Radiation therapy to treat uterine cancer linked with increased risk of bladder cancer later in life

December 17, 2013, Wiley

Radiation therapy used to treat uterine cancer may increase a patient's risk of developing bladder cancer. That is the conclusion of a recent study published in BJU International. The findings indicate the importance of monitoring patients for potential signs of bladder cancer to ensure early diagnosis and treatment.

In the United States, is the fourth most common cancer in women, with an estimated 49,560 women diagnosed in 2013. In addition to surgery, 38 percent of undergo pelvic to decrease uterine cancer recurrence. Studies have found that women treated with radiation therapy for uterine cancer, like men who received radiation therapy for prostate cancer, have an increased risk of developing later in life.

To investigate the issue, Guan Wu, MD, PhD, of the University of Rochester Medical Center, and his colleagues analyzed the records of 56,681 patients diagnosed with uterine cancer as their first primary malignancy between 1980 and 2005. The information was obtained from the Surveillance, Epidemiology and End-Results (SEER) database.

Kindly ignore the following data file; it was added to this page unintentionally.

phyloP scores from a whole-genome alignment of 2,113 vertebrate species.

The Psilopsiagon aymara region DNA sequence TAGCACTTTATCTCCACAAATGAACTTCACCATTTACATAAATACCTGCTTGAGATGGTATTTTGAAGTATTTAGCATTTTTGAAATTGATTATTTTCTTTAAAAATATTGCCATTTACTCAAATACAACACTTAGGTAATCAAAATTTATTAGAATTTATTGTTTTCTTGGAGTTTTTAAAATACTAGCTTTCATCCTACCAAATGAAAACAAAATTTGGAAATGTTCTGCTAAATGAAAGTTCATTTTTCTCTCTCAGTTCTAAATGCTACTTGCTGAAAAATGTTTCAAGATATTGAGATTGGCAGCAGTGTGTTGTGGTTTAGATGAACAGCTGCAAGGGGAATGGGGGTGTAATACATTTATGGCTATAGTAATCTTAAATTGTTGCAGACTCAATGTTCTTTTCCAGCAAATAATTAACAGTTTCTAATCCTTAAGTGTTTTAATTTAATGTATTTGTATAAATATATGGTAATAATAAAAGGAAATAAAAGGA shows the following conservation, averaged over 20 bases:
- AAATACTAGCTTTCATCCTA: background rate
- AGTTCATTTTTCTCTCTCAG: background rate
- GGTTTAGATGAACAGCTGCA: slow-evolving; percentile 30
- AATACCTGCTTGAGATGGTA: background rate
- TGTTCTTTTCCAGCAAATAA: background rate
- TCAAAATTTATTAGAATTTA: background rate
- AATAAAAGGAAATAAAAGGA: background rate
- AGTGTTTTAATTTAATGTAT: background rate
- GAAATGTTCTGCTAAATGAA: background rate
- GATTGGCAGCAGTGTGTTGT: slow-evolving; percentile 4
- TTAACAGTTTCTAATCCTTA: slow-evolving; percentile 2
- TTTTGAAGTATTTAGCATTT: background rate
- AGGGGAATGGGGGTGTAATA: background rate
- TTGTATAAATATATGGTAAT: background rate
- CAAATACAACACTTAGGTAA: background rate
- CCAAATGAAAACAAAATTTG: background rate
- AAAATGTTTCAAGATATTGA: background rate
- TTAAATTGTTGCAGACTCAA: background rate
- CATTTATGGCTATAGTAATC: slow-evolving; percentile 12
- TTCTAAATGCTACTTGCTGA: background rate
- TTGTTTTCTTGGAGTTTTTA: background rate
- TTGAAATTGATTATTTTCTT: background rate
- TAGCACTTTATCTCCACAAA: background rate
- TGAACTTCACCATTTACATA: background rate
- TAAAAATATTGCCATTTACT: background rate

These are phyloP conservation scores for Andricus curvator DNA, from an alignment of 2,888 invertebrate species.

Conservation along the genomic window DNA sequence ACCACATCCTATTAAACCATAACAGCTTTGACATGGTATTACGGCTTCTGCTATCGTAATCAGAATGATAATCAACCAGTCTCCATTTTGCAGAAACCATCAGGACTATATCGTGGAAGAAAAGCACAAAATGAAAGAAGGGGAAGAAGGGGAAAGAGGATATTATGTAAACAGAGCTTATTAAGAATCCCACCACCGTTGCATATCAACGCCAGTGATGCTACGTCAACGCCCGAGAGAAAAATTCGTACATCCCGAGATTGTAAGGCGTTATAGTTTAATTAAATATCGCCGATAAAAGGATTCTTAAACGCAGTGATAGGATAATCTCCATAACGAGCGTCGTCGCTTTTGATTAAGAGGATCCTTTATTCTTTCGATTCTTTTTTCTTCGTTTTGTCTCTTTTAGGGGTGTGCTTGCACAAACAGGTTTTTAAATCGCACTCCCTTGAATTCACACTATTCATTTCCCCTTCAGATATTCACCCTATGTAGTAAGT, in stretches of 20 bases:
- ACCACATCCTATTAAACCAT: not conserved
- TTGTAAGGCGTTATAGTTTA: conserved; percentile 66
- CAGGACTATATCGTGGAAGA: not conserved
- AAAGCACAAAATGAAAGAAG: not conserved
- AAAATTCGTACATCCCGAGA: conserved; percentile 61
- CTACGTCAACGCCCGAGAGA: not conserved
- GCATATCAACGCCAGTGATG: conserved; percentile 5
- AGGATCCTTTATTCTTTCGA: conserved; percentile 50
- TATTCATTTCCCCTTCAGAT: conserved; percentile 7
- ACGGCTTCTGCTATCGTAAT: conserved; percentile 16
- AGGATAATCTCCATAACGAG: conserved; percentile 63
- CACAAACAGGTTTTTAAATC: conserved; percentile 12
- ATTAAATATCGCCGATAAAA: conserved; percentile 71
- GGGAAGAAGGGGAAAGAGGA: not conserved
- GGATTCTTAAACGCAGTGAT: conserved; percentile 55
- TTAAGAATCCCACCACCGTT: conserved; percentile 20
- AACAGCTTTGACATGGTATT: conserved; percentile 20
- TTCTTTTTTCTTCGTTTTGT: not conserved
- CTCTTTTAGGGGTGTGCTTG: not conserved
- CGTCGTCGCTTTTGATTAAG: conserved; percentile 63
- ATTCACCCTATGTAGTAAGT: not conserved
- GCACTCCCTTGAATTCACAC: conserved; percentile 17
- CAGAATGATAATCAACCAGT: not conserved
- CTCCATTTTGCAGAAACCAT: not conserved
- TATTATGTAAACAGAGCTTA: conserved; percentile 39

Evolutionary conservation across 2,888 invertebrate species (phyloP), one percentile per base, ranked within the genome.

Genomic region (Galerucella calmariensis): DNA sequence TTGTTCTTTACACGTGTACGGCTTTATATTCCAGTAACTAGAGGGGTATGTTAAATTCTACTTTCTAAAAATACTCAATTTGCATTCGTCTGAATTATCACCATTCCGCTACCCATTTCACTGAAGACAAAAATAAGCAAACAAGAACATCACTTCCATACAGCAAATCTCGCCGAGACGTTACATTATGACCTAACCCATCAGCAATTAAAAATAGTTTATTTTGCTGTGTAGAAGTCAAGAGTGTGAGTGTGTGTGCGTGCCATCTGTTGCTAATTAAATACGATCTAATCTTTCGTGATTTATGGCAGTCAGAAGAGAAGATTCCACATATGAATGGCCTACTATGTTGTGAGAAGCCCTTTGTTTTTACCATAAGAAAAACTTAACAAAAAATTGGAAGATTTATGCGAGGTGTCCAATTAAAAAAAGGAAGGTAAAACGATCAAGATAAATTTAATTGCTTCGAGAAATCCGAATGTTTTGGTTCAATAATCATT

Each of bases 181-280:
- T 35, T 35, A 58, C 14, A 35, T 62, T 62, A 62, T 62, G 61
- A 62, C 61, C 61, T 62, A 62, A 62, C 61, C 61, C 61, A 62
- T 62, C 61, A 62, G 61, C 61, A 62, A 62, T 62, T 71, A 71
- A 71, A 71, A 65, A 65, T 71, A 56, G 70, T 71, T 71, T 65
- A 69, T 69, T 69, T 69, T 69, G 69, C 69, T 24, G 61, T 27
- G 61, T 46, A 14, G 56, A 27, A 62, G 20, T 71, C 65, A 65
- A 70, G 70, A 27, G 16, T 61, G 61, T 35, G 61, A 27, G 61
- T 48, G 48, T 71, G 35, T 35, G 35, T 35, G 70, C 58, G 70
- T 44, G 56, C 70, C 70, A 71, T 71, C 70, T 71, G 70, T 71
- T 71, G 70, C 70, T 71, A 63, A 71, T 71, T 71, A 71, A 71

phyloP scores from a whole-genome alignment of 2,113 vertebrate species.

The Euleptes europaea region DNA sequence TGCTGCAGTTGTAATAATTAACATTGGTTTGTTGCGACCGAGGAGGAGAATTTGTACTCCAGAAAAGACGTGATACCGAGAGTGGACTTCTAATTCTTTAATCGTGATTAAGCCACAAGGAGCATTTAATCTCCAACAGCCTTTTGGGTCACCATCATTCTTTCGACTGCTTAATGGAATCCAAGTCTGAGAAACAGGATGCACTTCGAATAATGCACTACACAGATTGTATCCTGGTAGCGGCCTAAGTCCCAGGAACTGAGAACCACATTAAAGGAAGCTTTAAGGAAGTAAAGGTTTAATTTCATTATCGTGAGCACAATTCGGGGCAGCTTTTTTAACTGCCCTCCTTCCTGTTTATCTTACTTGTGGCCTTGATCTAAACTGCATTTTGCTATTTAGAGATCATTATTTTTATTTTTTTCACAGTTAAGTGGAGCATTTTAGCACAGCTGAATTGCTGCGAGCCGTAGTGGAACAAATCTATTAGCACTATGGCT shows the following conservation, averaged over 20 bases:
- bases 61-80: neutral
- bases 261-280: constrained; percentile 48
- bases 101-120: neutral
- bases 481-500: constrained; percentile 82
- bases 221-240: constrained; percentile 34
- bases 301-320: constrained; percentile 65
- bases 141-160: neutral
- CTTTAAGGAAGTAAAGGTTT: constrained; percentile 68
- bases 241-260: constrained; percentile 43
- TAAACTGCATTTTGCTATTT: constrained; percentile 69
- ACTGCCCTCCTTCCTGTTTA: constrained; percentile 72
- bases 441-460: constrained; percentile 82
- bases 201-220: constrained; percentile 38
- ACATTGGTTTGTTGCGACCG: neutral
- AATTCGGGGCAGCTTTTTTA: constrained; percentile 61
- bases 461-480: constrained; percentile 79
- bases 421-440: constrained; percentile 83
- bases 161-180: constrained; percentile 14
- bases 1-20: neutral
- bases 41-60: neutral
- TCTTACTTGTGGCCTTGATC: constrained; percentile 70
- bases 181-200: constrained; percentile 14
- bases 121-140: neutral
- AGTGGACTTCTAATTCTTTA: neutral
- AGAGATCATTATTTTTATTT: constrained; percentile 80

With an average follow-up of 15 years, bladder cancer incidence in uterine cancer patients treated with pelvic radiation therapy was twice as high as that seen in patients treated without radiation. Similarly, the death rate from bladder cancer was nearly three times higher in patients treated with pelvic radiation than in those who did not receive radiation. It is commonly thought that bladder cancers that develop after pelvic radiation tend to be aggressive, with high grades and stages, but this study found that the types, grades, and stages of bladder cancer that developed were similar in patients treated with and without radiation therapy.

"Physicians who care for patients with a history of uterine cancer and pelvic radiation treatment should keep in mind the increased risk of bladder ," said Dr. Wu. "Proper clinical evaluation should be performed to avoid delayed diagnosis, which may improve the quality of care for this group of patients."

Explore further: Bladder cancer recurrence and mortality could decline with better treatment compliance

More information: "Bladder Cancer Incidence and Mortality in Patients Treated with Radiation for Uterine Cancer." Janet E. Baack Kukreja, Emil Scosyrev, Ralph A. Brasacchio, Eugene P. Toy, Edward M Messing, and Guan Wu. BJU International; 2013 (DOI: 10.1111/bju.12543).

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